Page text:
Meet the Pennsylvania man who invented shortening the word “decent” to “deece”
By: Mike McBurnstein
Contributor: Nebraska Observer
“What do you think of Maroon 5?”
“Eh... They’re dece.”
People all over the world use the abbreviated form of the word decent, but oddly enough, not many know who actually started the popular trend of calling things “dece.” Meet Garrett Richardson.
The teammate knew right away that Richardson meant that the movie was decent, but that he had chosen to abbreviate it to the much less cumbersome, “dece.” His teammate decided that day that he too would start calling things dece. That teammate was Joseph McCune.
“It had a good ring to it,” McCune said, in an interview outside his apartment in the South Side of Pittsburgh. “At the time, I didn’t realize what Garrett had started, but when I described one of our female classmate’s asses as, ‘dece,’ our younger teammates lost their minds and started to use the word like crazy.”
Dece spread throughout the school, the township, then the state. Before they knew it, people up and down the East Coast were calling things dece.
What started as a way of describing something that was so-so in a concise way, took on a life of it’s own as young people began to use it as a way of describing things that were actually quite good. It took new forms as it evolved. The fact that someone’s parents were going out of town, leaving the house open for a party was described as Mega-DECE.
People were inspired to create their own variations of the phrase to express their originality such as, Hella-dece, Mucho-mucho-dece-dece, and even almighty dece.
As much as he loved the word that he made up, Richardson started to think that it was becoming played out, or "not dece."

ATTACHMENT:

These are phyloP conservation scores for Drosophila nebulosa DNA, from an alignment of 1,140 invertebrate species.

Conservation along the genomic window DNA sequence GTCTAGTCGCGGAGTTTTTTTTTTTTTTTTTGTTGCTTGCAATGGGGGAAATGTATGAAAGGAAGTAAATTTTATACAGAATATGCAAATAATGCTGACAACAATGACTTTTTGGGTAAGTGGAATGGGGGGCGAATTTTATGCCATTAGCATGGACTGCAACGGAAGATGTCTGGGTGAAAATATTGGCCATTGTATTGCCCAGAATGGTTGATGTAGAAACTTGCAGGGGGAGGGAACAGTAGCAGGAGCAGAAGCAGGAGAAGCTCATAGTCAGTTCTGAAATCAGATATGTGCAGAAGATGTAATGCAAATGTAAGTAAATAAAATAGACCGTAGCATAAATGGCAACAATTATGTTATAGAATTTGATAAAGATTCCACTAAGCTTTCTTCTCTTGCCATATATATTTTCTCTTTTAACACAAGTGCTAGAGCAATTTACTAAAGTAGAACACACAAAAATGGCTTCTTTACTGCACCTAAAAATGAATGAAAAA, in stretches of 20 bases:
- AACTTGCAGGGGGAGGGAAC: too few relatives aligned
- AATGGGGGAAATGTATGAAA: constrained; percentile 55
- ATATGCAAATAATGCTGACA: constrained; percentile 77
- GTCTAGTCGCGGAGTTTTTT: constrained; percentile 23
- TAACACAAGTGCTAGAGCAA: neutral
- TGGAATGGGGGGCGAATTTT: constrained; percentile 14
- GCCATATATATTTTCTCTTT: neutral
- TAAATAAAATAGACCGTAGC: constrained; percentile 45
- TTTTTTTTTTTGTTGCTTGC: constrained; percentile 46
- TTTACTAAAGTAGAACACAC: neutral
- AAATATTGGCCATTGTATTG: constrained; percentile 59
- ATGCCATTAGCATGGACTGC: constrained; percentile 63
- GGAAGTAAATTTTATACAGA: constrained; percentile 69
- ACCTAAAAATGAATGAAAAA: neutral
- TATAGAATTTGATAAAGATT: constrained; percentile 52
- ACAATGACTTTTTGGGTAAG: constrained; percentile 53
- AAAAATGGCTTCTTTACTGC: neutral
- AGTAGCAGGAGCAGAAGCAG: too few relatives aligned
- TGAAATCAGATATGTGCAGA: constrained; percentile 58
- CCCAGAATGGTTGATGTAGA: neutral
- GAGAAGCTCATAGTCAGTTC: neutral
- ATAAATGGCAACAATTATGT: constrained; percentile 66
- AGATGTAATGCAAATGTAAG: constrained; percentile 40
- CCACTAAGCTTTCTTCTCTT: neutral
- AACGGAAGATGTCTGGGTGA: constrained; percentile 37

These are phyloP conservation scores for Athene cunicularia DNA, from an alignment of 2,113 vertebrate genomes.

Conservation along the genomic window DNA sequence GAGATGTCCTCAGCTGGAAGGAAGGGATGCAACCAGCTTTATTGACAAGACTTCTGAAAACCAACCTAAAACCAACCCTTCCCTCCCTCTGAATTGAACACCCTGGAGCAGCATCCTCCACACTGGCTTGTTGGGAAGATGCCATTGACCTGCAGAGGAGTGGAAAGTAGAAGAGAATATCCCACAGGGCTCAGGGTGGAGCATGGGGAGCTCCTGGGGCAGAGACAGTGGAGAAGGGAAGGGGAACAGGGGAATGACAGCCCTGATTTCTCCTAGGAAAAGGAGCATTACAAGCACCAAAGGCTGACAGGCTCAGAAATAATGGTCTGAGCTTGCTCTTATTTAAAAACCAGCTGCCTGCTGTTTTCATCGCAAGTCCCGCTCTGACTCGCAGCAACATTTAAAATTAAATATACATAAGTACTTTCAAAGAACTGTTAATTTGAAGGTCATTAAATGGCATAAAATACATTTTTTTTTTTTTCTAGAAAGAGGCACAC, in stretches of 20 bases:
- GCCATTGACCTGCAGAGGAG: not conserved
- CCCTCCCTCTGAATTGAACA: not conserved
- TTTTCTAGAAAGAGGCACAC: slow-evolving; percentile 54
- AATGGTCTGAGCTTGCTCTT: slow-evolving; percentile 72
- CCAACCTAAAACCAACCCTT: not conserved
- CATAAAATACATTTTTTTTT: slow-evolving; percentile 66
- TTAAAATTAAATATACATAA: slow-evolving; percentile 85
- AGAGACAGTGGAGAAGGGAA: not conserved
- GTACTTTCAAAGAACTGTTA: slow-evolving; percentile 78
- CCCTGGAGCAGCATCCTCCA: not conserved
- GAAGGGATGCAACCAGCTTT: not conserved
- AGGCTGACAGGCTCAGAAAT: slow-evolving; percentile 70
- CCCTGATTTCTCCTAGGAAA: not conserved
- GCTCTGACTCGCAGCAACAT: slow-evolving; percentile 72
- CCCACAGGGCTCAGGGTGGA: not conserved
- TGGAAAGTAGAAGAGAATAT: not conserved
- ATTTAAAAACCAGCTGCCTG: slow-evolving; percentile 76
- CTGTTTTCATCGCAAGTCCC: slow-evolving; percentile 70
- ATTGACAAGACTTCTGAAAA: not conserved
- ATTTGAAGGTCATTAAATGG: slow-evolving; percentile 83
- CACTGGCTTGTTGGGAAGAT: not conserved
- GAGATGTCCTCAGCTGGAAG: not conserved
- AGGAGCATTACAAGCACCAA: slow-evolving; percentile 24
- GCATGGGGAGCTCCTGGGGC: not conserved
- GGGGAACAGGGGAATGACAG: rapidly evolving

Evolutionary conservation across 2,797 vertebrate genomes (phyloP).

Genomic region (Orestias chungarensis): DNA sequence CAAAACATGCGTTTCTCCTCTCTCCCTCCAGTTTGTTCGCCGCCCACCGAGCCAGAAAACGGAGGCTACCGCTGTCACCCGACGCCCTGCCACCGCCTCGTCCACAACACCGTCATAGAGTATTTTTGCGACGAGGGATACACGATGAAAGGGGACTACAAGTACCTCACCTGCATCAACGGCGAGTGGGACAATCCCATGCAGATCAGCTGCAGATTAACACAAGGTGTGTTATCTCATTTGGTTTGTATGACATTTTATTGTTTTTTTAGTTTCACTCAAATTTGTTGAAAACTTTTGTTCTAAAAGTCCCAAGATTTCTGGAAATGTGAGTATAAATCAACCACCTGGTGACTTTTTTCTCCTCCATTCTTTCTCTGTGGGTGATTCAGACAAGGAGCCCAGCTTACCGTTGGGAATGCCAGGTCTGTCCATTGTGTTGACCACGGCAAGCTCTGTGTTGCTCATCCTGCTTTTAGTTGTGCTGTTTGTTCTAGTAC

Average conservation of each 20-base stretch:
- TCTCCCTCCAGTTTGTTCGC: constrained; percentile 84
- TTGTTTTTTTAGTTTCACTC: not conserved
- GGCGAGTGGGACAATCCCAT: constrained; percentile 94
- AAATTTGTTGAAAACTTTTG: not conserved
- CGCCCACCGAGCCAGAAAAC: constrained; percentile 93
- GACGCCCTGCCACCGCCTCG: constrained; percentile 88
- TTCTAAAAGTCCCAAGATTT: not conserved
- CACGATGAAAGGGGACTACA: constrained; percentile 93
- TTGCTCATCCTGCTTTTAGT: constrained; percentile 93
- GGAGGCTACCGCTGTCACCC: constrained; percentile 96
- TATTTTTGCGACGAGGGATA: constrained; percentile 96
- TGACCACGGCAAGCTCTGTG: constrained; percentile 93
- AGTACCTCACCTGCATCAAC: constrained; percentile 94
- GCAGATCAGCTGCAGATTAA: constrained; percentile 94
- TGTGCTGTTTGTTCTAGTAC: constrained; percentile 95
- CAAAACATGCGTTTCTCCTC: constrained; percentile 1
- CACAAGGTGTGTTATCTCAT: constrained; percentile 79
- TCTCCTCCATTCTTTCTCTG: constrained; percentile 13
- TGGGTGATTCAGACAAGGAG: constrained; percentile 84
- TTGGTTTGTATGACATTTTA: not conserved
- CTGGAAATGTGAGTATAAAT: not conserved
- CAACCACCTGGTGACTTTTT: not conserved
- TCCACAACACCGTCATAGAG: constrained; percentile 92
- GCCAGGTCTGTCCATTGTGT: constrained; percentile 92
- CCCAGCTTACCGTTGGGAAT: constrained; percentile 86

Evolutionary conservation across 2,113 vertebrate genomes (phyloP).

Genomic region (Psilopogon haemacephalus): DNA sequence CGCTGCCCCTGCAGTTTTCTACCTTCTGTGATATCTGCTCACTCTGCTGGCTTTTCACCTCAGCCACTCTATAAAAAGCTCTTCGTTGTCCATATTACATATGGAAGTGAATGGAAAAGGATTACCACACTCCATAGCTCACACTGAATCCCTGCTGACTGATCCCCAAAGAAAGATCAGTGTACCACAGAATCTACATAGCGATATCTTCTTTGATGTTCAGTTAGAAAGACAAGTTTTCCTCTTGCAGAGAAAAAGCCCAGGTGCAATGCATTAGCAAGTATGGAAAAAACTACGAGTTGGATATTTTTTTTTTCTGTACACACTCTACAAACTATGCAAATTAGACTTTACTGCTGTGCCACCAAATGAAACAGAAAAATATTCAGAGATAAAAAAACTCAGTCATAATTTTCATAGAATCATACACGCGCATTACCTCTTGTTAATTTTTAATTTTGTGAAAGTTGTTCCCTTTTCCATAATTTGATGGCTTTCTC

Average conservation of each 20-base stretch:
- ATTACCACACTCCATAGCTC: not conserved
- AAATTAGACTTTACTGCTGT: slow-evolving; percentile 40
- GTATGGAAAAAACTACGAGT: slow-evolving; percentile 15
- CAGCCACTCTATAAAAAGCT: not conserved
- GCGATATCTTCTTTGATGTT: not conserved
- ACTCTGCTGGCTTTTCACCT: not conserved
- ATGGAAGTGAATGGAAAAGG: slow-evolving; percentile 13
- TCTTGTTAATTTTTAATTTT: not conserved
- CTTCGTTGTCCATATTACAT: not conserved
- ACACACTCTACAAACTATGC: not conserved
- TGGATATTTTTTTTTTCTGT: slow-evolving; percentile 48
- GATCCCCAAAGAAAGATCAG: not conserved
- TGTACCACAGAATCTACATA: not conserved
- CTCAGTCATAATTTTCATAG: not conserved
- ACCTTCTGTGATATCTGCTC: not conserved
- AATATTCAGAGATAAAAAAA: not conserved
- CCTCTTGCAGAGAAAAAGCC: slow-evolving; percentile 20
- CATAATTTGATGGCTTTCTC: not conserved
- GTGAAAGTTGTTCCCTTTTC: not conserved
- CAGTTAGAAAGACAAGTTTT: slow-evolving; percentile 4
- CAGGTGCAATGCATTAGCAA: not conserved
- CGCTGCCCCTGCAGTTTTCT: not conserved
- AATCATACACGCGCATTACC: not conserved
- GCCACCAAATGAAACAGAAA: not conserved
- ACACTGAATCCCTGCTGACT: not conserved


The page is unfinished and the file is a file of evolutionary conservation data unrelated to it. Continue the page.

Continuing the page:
Always the innovator, Richardson saw an opportunity to shorten the word even further, by including the D of dece in various acronyms. Highly-dece became HD, Outta Control Dece, was shortened to OCD and so on.
Richardson has since moved to New York City, where he works as a production assistant on a television show. I caught up with him in a coffee shop near his Upper East Side apartment and he reluctantly agreed to be interviewed.
“I didn’t invent dece for the credit,” said Richardson, “I don’t really mind that people don’t know I’m the originator, and I don’t think that people should have to pay me every time they say it, but I do appreciate you making the effort to look into this. Are you going to eat those fries?”
We chatted for a little while until he had to excuse himself in order to make it to the soup kitchen on time, where he volunteers every week. As he paid the check, I asked him if the rumors were true; that he had a really big dick. “I can neither confirm nor deny that,” he said, with a knowing smile.
(Mike McBurnstein has written for the Nebraska Observer for 10 years. He's definitely real.)